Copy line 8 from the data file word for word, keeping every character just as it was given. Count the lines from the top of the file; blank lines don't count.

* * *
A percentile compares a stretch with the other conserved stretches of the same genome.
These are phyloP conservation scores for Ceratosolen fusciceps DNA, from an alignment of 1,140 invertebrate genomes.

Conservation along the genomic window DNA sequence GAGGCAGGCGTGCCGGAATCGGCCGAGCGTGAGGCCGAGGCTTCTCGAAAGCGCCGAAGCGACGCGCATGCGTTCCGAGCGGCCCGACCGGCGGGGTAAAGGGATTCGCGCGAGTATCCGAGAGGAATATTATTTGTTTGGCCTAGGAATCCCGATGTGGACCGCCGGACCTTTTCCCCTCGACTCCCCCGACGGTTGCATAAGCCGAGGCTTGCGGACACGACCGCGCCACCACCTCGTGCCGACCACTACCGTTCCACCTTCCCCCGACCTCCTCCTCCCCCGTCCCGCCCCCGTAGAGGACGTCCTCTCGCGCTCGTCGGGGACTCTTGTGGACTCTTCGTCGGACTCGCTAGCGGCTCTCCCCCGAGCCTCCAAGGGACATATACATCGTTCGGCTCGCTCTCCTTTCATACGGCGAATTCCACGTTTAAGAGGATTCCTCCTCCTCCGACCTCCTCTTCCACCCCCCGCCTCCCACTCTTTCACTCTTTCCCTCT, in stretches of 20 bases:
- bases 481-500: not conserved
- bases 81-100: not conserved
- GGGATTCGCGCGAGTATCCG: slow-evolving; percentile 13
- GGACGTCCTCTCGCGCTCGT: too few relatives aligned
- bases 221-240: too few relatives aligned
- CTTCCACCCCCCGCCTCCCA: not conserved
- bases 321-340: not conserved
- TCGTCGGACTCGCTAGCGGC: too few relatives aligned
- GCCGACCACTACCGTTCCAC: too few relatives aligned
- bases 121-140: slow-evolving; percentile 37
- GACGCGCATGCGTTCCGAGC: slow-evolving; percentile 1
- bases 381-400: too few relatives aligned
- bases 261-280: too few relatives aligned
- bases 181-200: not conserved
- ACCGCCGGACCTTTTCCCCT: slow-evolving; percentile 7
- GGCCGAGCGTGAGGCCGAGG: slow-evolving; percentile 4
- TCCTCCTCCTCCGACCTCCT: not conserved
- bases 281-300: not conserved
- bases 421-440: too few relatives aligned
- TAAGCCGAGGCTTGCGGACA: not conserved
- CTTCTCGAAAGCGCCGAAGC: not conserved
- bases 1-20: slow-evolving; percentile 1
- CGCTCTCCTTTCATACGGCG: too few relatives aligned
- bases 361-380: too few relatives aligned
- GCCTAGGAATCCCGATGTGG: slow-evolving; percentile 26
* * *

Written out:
- bases 221-240: too few relatives aligned